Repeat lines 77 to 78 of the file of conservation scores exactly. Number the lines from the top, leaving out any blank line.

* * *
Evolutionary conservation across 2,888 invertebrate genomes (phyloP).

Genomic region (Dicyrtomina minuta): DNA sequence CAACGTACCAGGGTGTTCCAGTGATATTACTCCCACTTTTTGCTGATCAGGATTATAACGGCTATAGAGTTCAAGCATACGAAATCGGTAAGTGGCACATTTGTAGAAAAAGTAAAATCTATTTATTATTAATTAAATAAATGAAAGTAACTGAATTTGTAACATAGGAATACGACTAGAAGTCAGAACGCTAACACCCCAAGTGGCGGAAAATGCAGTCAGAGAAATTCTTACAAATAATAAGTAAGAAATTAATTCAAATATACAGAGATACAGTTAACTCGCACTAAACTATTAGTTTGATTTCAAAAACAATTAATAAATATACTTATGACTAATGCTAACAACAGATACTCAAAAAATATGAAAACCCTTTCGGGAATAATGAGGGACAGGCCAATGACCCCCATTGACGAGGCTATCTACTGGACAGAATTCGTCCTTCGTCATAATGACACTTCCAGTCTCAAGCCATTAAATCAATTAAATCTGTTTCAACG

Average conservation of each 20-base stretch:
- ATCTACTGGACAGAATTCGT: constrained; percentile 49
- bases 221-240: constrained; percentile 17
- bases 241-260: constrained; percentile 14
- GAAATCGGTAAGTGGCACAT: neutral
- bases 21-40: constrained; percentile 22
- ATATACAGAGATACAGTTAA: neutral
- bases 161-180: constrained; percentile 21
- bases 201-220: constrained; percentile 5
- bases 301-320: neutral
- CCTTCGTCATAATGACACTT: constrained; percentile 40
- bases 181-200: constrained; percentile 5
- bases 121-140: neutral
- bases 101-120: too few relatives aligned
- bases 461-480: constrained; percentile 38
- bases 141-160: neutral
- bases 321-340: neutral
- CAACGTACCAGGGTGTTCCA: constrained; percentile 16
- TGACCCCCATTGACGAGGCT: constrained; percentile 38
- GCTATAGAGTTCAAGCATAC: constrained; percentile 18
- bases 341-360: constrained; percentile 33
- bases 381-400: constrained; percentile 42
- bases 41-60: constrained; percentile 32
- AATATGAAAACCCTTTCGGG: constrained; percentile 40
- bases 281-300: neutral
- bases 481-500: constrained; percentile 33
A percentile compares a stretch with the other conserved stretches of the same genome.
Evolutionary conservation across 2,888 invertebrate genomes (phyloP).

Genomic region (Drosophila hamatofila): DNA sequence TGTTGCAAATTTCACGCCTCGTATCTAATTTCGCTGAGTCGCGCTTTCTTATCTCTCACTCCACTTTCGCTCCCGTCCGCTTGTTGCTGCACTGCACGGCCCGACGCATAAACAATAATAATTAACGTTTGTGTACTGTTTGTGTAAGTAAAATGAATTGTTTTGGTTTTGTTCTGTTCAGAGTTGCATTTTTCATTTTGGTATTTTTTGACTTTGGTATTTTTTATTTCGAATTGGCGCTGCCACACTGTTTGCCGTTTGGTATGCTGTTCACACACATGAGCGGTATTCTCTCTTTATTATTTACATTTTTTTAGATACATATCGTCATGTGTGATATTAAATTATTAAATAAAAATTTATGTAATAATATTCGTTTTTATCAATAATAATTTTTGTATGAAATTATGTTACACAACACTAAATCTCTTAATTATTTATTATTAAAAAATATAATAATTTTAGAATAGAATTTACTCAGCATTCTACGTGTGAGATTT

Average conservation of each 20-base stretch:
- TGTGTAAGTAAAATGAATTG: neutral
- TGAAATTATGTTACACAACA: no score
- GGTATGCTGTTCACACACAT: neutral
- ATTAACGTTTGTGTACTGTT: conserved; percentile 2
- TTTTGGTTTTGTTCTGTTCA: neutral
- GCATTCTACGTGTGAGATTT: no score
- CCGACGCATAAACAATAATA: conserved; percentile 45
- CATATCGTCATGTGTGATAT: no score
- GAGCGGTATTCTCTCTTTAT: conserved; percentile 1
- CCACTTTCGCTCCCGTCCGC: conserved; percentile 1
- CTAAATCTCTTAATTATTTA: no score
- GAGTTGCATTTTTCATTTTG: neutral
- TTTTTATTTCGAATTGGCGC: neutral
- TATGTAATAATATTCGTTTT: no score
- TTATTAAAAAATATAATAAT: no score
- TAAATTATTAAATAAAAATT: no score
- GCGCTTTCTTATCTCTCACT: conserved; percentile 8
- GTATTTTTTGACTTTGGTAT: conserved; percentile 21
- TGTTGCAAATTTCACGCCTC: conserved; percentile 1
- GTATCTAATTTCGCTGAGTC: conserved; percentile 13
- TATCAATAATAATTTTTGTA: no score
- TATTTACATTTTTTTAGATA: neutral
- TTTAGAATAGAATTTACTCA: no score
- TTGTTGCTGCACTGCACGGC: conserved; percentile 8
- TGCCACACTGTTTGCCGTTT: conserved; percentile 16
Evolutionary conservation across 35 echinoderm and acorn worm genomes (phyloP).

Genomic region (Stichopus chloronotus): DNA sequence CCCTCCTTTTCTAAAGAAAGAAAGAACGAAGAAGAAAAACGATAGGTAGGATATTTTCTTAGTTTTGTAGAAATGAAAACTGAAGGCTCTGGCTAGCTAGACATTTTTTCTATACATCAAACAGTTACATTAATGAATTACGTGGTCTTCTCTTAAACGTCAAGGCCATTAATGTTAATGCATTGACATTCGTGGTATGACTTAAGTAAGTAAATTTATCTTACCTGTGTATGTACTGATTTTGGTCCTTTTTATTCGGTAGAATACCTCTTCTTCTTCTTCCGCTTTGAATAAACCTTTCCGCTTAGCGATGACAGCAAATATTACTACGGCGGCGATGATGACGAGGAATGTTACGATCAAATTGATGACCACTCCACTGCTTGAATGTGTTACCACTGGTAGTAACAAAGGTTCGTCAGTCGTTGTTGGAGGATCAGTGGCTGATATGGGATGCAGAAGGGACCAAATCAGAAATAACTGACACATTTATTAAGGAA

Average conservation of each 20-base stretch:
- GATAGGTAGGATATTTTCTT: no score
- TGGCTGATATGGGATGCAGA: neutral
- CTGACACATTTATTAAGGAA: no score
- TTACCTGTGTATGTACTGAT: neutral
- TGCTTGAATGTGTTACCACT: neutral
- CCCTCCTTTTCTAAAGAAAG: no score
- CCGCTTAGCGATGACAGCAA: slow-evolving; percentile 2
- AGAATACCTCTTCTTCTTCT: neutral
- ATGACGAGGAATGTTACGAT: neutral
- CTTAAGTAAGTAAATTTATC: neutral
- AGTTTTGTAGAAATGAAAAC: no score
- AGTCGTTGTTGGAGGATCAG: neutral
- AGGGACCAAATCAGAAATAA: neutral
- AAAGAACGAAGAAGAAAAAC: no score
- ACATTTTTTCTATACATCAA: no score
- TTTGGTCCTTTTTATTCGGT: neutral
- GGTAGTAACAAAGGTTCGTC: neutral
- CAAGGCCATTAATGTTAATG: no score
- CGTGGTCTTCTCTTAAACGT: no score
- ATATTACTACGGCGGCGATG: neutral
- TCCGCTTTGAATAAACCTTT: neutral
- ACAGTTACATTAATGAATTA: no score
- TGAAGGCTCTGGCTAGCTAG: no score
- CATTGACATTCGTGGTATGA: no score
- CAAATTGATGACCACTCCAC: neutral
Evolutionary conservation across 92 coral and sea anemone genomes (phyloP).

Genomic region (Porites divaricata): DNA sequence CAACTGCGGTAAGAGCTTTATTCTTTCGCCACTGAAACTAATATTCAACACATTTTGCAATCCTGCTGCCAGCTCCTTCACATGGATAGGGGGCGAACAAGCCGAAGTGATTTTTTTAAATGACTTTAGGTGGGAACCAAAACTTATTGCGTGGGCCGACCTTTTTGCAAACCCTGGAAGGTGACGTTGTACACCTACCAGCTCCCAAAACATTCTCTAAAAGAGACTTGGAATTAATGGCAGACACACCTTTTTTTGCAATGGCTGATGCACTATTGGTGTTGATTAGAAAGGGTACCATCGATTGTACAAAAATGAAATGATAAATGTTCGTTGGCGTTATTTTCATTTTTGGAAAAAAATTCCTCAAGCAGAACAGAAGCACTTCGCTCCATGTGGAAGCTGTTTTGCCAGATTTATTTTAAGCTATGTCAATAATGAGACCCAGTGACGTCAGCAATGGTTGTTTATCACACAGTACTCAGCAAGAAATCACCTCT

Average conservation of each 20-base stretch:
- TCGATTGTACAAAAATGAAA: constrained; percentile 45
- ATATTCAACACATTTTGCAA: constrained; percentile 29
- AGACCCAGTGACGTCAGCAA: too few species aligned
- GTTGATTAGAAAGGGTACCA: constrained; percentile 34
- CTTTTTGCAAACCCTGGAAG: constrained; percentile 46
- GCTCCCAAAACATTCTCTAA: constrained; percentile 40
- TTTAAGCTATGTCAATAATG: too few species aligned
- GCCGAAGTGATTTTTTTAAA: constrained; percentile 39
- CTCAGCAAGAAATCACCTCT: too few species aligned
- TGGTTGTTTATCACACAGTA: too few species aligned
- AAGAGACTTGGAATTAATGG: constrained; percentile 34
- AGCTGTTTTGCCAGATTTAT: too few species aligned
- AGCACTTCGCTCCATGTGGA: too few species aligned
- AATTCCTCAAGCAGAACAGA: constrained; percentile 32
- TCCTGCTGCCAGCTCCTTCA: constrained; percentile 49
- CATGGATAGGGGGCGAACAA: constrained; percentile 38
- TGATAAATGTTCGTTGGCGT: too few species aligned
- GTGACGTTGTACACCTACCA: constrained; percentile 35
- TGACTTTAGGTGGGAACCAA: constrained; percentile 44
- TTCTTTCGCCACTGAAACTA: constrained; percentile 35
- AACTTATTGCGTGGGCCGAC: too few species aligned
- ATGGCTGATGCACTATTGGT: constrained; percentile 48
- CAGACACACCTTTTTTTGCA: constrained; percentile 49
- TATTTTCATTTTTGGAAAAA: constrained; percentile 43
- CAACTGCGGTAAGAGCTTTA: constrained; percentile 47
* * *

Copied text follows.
- GGTAGTAACAAAGGTTCGTC: neutral
- CAAGGCCATTAATGTTAATG: no score